Space Battleship Yamato (2010)
I know, I know, but I couldn't resist Yamato! One of my main interests apart from SFF is 20th century military technology, especially of World War 2. So I really had to see an SF film featuring a futuristic version of the greatest battleship ever built, the Japanese Yamato (to appease the pedants I should also mention that she had a sister-ship, the Musashi).
In terms of its iconography and overall ambience, the film is a kind of blend of Star Wars and Star Trek, with a uniquely Japanese flavour – which means rather more in the way of dramatic formal attitudes and gestures than Hollywood might produce. I did wonder, before I saw it, if the plot involved salvaging the actual Yamato from her watery grave and kitting her out with all of the systems she would require to become a spacecraft, but it wasn't quite that dotty – she was a purpose-designed space ship that just looked remarkably like her WW2 ancestor.
Anyhow, the plot (if it matters) takes place in 2199 and involves superior alien spacecraft systematically destroying the Earth defences and sowing the surface with radioactivity, forcing the dwindling remnants of humanity to take refuge underground. When all seems lost, a message capsule is received containing information about building a warp drive able to cross interstellar space, plus giving the coordinates of a distant planet. The Yamato, fitted out with the warp drive and associated warp gun at t'other end – sets sail (to use a slight anachronism), but discovers some surprises on arrival.
There is the obligatory pairing of a hot-headed but highly-skilled young officer in conflict with his apparently staid but worthy captain, and an attractive young female pilot who is at first hostile to the handsome hot-head but…. well, I don't really need to go on. The climax of the film is classically Japanese, which is to say not how Hollywood usually does it.
It is totally absurd from start to finish, to the degree that there is no point in trying to analyse the plot, but I have to confess that I parked my critical faculties and actually quite enjoyed it. It certainly stands comparison with some of the lesser Star Trek/Wars output.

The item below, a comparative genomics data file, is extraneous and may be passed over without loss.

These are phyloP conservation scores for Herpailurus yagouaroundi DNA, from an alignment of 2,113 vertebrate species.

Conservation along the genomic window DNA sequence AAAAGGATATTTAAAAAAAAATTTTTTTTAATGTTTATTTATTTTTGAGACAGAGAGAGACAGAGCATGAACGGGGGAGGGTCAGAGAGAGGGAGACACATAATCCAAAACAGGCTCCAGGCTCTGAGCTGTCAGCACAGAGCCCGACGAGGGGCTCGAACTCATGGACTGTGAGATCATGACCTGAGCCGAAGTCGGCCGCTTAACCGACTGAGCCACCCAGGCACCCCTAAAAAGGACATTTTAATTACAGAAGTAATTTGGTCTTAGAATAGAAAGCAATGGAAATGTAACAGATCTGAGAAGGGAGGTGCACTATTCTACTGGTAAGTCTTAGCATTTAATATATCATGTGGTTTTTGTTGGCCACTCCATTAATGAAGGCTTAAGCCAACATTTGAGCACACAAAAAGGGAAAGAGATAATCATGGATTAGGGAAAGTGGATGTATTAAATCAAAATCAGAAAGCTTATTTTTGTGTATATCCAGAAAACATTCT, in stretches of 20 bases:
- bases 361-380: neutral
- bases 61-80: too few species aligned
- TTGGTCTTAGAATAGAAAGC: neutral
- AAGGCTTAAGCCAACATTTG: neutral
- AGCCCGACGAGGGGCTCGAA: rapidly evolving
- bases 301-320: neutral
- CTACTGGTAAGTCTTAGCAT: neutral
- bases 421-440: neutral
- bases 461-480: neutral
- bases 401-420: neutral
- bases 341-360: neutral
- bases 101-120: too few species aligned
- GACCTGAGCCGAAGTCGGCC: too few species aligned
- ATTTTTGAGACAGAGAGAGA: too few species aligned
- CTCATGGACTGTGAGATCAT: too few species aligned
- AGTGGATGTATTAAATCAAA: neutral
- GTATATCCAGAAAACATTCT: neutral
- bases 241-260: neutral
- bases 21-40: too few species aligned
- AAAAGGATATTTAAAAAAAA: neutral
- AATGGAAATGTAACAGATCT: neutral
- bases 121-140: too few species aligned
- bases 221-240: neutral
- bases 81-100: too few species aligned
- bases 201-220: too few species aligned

Ghost in the Shell (2017)
This also has a Japanese link, as it is based on a manga series of that name dating back to 1989, and there have already been various screen treatments. Cue lots of criticism of the film for not being faithful to the original, and for having a westerner (Scarlett Johansson) playing the lead role. Since I was unaware of this background until after I had watched the film, that did not spoil my enjoyment at all.
As far as the film is concerned the story begins with the creation of an ideal warrior by transferring a human brain into an artificial body to create a cyborg. The plot follows the adventures of Mira Killian, the cyborg, as she enforces law'n'order by killing lots of people, very efficiently. But then she meets her supposed enemy who causes her to question her role, and ultimately to find out the truth of her own, human origin.
This is not a great film but it's not bad either and the CGI is spectacular, with a rather Blade-Runner feel to the futuristic/grotty urban setting. Worth seeing if you like this kind of action movie.
Star Wars: The Last Jedi (2017)
Also known as Star Wars: Episode VIII, this is the second movie in the post-Star Wars reboot, and the sequel to The Force Awakens (2015 – reviewed on this blog in June 2016). The start is the worst part of it, with the evil Supreme Leader Snoke making melodramatic threats against the heroic Resistance, in a scene apparently pitched at the comprehension level of a rather dim-witted eight-year-old. Of course, we knew that Snoke was a bad guy before he said a word because he is incredibly ugly, so in compliance with all such movies he must be bad, right? It would clearly shake something fundamental in the conventions of such movies for the bad guys to be handsome or beautiful and the good guys rather ugly, for once. How did virtue become so firmly asssociated with good looks?